After the initial flashback that opens "Part II," it's hard to not wish Krasinski would just get out of his director's chair and step back in front of the camera. Killing Lee in the first movie seemed like a bold choice at the time, one that caught audiences off guard. But now that "Part II" is here, and with a clear setup at the end for a "Part III," the character's absence feels like a big mistake that even Cillian Murphy's capable efforts can't begin to remedy.

There is some decent, if frequently confounding, world-building achieved through Emmett and Regan's adventure together. They come across some pirate-like feral people whose motivations are ambiguous (whatever they're up to, they're not talking). Later, they find an island of people (including a too-briefly-glimpsed Djimon Hounsou) who provide the duo with some vital information: the creatures cannot swim. These island dwellers seem to be living in a perpetual 4th of July barbecue, where they can talk as loud as they want and not be terribly concerned with what's going on back on the mainland. They also love Bobby Darin, to a point that would make Kevin Spacey jealous.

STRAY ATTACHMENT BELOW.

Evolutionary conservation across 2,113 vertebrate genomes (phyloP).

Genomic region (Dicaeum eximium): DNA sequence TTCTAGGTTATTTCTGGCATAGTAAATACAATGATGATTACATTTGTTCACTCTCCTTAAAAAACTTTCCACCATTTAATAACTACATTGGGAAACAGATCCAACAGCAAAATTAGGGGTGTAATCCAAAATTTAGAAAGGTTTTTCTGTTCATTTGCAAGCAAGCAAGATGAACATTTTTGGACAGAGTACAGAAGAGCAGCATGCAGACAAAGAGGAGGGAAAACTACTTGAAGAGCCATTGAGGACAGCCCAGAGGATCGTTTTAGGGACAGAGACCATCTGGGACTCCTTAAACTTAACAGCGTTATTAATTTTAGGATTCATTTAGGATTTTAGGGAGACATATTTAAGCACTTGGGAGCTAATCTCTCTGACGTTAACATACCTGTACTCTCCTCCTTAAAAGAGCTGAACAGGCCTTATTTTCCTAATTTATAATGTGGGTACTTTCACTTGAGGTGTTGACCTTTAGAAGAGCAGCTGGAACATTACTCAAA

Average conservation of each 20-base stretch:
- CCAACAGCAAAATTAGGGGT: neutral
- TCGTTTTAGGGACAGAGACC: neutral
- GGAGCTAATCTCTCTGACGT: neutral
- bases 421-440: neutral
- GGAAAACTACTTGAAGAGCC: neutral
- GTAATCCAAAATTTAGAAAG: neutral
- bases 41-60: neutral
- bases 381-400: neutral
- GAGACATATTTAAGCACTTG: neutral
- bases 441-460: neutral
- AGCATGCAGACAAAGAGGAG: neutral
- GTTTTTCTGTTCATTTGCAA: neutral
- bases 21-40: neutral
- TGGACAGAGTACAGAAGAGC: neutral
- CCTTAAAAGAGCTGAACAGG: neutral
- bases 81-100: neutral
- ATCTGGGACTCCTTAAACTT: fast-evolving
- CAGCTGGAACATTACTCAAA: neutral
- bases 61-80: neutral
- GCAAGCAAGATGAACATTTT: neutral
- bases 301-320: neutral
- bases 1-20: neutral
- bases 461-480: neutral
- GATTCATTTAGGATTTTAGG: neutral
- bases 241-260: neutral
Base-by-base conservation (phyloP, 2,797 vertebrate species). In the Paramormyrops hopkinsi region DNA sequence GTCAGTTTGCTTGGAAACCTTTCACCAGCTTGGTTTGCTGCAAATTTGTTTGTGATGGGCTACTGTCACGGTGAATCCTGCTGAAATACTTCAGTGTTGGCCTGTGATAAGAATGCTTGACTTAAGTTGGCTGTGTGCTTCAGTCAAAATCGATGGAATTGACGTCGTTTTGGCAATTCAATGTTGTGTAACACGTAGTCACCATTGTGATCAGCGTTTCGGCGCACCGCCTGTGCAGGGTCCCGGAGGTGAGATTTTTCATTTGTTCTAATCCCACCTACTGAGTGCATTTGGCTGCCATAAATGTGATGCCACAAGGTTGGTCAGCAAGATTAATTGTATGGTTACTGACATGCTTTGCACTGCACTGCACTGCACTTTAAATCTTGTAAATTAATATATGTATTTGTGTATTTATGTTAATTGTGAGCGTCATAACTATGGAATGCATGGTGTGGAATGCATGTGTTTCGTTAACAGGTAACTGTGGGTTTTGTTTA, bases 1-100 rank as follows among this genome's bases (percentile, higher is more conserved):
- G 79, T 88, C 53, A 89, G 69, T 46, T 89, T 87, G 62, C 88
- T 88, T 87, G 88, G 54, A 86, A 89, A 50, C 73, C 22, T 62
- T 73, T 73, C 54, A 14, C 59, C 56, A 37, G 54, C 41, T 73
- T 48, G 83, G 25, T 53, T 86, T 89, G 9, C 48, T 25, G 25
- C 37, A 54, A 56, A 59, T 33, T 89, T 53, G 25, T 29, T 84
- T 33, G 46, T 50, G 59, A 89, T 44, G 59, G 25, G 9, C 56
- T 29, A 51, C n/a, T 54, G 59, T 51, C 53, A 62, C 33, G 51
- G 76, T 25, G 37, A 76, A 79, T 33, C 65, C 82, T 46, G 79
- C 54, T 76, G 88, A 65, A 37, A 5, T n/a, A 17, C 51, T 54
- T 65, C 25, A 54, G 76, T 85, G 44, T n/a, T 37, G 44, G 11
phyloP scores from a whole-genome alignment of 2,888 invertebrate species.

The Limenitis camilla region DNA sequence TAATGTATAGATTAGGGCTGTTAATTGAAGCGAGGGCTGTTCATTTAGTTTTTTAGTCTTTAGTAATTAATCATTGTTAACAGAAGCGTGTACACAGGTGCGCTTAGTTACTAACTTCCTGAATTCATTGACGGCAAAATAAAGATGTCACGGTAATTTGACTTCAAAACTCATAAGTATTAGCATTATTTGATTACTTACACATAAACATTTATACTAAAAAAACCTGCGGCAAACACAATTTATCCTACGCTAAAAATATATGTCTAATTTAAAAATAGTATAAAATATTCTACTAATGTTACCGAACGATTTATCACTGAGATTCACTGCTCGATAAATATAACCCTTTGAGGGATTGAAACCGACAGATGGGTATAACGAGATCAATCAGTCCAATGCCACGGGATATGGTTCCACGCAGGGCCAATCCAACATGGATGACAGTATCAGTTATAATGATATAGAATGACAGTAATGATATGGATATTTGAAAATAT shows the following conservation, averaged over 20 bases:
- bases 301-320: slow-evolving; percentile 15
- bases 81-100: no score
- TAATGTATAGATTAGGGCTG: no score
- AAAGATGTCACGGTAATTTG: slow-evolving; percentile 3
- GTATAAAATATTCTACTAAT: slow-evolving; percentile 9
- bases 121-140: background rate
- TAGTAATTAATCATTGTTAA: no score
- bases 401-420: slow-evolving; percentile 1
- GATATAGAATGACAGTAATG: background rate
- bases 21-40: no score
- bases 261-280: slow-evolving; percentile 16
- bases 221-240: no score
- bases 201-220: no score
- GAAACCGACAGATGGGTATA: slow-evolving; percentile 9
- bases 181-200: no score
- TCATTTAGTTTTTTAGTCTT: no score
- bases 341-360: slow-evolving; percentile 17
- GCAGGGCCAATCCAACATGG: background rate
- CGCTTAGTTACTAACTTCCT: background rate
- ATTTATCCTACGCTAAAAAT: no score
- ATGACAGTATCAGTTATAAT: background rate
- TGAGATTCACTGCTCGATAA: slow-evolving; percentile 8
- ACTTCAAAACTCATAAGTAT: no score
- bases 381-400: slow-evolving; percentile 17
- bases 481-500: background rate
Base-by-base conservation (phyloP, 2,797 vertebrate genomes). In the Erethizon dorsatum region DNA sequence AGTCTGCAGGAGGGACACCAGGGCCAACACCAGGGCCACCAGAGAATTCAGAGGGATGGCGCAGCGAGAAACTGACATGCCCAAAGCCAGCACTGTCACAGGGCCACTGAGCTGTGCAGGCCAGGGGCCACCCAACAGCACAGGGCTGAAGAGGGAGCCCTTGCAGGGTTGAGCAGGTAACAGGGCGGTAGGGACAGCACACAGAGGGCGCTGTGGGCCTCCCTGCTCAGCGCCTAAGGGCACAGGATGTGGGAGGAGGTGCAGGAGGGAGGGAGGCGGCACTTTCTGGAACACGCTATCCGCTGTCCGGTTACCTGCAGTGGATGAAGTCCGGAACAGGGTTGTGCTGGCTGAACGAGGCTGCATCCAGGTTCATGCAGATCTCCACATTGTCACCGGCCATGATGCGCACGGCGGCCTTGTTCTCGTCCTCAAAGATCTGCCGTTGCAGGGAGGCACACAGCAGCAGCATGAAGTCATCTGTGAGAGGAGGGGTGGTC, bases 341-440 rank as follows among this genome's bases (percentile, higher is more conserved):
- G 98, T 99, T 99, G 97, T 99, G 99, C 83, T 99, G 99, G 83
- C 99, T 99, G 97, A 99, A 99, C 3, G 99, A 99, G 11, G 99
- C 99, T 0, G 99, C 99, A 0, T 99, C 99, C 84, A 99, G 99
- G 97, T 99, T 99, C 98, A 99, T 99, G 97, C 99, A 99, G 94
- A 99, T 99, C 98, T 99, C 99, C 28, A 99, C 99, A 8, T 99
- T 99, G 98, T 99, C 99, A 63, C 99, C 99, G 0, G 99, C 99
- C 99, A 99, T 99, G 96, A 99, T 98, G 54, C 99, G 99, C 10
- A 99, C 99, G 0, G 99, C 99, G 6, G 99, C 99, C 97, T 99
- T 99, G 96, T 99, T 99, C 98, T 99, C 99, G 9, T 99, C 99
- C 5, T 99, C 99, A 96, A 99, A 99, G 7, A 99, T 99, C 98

I told you: Stop belching the alphabet!

As you can probably guess, that doesn't last. As you might not guess, the island dwellers' downfall makes our heroes look like the worst party crashers ever.

It all builds to a crescendo that leaves the other characters fighting seemingly inconsequential battles while Emmett and Regan throw down with some monsters in an abandoned radio station, making the revelation that ... her cochlear implant hearing aid emits a frequency that paralyzes the monsters long enough to take them out. Which we already knew.

At that point, the film stumbles across the finish line with an "Empire Strikes Back"-like ending that finds hope in our heroes' darkest moment — and implies the tide is about to turn.